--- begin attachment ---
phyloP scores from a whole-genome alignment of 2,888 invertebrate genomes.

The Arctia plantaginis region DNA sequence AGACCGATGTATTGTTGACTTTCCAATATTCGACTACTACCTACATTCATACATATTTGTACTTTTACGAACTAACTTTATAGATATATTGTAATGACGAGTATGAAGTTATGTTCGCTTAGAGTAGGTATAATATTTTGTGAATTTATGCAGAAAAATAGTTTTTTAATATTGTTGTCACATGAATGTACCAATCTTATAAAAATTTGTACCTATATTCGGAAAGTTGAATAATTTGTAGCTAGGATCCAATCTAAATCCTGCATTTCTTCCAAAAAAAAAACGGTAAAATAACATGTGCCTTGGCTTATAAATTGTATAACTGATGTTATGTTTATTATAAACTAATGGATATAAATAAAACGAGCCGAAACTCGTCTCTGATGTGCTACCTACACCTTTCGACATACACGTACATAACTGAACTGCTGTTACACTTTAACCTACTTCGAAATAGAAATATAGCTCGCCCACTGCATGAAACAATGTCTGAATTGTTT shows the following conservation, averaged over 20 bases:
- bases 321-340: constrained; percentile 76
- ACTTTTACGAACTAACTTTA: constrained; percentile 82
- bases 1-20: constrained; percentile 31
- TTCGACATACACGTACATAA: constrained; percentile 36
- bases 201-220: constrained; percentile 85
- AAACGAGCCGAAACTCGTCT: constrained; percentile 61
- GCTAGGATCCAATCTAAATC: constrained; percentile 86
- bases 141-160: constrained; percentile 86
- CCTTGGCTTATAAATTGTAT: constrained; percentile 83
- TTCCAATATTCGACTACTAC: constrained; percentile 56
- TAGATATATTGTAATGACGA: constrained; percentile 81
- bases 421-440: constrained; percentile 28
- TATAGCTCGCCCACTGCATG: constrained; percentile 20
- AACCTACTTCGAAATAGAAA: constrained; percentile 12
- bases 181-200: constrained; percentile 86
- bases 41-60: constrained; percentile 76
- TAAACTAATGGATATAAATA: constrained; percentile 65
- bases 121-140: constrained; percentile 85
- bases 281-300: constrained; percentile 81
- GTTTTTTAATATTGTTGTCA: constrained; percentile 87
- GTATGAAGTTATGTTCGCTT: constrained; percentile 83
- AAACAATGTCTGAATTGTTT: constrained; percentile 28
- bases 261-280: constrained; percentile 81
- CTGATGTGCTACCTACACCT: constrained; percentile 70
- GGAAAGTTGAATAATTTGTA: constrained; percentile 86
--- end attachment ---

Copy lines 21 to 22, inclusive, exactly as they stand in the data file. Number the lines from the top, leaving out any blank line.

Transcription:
- bases 281-300: constrained; percentile 81
- GTTTTTTAATATTGTTGTCA: constrained; percentile 87